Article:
David’s reminder is also a reminder for us that we should show compassion and care to those who are crushed and heart broken. We are seeing that in Texas right now and I saw a great example of it last week as well.  This past Sunday the Little League Baseball World Series concluded with Japan defeating the United States, but earlier in the tournament there was a wonderful scene of compassion and care shown by a team from Venezuela.
If you watch the news you know that the country of Venezuela is currently in the midst of a national crisis.  Many people in that country are suffering and the government is close to collapse.  And yet, there in Williamsport, Pennsylvania, the Little League coaches and players from Venezuela showed a remarkable display of compassion after one of their baseball games.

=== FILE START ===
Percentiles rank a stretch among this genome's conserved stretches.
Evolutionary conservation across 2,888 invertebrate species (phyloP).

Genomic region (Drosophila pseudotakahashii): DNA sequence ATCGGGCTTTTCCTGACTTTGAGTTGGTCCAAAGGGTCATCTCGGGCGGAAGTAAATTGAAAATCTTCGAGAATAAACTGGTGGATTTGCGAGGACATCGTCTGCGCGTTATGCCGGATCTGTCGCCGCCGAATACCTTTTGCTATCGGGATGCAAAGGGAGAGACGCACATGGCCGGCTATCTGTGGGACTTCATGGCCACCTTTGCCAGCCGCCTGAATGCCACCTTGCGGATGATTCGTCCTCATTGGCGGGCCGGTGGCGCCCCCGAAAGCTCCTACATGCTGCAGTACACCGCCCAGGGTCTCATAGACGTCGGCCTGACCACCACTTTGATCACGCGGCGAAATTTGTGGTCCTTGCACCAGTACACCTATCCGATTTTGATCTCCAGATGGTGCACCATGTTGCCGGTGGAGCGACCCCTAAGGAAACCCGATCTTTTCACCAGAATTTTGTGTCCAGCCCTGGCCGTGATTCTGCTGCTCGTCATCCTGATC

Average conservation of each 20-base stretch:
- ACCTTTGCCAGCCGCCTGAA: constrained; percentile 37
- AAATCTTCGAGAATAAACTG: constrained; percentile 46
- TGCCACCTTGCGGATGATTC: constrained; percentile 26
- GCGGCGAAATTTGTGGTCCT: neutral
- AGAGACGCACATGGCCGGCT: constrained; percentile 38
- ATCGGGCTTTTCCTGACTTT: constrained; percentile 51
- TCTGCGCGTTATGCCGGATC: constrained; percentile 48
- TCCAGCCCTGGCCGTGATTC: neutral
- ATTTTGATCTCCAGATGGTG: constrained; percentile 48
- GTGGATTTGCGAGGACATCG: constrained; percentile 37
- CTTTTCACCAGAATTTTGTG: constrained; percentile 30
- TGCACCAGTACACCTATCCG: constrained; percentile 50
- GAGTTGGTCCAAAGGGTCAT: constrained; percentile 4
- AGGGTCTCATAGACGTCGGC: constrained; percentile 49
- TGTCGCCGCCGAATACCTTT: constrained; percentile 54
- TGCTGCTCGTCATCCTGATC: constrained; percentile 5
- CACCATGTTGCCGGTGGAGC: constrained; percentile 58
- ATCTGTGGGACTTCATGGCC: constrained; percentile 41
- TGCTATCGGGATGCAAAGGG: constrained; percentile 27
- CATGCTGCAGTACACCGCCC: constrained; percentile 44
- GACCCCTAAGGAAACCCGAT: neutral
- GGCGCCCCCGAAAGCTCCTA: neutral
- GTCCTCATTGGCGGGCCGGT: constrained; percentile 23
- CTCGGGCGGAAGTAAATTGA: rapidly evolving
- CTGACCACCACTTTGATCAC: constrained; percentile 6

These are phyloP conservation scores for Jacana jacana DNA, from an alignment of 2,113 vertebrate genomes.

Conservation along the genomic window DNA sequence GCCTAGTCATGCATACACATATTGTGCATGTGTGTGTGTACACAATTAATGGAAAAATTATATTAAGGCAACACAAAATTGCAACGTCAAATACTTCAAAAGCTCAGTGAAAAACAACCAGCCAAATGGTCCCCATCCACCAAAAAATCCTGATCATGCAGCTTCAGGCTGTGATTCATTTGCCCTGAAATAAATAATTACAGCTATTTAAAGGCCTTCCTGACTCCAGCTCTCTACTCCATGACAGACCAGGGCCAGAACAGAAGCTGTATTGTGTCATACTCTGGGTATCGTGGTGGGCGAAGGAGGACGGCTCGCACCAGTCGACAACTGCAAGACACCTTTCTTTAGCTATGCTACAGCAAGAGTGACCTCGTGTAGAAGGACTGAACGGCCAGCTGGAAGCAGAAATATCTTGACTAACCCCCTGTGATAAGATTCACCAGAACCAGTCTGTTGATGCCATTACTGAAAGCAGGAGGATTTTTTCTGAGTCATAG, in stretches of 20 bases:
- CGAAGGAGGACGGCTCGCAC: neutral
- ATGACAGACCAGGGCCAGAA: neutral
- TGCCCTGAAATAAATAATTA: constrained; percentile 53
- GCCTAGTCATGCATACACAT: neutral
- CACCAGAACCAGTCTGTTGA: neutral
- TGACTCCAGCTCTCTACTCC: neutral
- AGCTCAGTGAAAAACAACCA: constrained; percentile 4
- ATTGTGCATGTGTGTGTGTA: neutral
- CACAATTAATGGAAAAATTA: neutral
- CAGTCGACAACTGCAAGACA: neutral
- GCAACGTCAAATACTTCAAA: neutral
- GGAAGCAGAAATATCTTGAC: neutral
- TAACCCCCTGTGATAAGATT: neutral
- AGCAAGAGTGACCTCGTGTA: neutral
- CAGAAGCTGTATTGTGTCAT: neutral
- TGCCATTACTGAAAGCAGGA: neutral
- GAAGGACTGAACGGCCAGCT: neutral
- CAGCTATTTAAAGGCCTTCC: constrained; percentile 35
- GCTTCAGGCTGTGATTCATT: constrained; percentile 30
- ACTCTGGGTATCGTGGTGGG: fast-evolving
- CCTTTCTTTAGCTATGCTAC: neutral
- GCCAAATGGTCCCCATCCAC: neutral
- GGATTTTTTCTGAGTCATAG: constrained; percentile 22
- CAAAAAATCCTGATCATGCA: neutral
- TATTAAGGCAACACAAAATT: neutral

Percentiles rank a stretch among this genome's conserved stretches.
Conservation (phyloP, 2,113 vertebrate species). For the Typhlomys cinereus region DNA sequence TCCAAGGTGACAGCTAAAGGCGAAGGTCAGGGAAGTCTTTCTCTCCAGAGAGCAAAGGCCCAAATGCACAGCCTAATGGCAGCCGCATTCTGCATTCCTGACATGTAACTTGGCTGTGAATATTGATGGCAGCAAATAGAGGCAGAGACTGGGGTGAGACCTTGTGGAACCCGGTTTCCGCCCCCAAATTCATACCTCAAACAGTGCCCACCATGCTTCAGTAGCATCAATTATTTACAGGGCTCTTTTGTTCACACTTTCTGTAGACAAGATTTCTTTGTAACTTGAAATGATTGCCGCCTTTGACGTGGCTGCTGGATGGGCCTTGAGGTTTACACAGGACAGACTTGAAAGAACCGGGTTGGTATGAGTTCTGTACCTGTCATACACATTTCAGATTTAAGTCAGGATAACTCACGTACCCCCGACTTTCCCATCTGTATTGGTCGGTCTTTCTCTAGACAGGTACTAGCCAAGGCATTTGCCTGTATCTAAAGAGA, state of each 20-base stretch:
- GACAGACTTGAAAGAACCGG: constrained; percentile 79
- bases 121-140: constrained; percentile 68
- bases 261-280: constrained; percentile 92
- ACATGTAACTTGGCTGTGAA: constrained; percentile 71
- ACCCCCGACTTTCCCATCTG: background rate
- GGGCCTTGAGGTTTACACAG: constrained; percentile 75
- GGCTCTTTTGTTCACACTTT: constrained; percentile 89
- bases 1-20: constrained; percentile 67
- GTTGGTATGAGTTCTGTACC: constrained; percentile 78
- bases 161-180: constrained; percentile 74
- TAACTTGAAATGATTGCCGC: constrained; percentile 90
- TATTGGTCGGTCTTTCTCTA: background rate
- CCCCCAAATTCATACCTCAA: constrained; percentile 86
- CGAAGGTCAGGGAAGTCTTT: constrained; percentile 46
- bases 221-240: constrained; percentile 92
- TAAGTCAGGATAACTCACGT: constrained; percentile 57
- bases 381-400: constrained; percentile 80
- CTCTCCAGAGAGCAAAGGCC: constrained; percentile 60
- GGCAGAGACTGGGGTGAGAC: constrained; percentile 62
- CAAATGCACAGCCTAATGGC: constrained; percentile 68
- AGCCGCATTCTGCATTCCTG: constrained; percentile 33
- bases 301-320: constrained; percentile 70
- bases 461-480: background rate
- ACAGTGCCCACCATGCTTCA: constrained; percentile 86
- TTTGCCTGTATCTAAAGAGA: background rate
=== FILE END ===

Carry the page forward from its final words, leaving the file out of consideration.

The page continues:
The team from Venezuela had just defeated the team from the Dominican Republic when the young Dominican pitcher collapsed on the pitcher’s mound and began sobbing.  Pretty soon the adult coaches from Venezuela went out to console his crushed spirit and hug him in his time of disappointment.  It was a true display of sportsmanship, compassion, and care by the winning team.  Here is a link to the video on YouTube if you would like to watch it.

It’s almost impossible to watch that and not feel good about the way those coaches and players reached out to each other after the game.  It’s a great example of how we need to reach out to others and extend the care, love, and compassion of Jesus to those in need.
Perhaps it is reaching out to those in the wake of Hurricane Harvey, maybe it’s reaching out to a friend or neighbor, or just maybe it’s reaching out to someone who might not be expecting you to do so.  The Lord hears those who are crushed in spirit and brokenhearted and he wants us to do the same.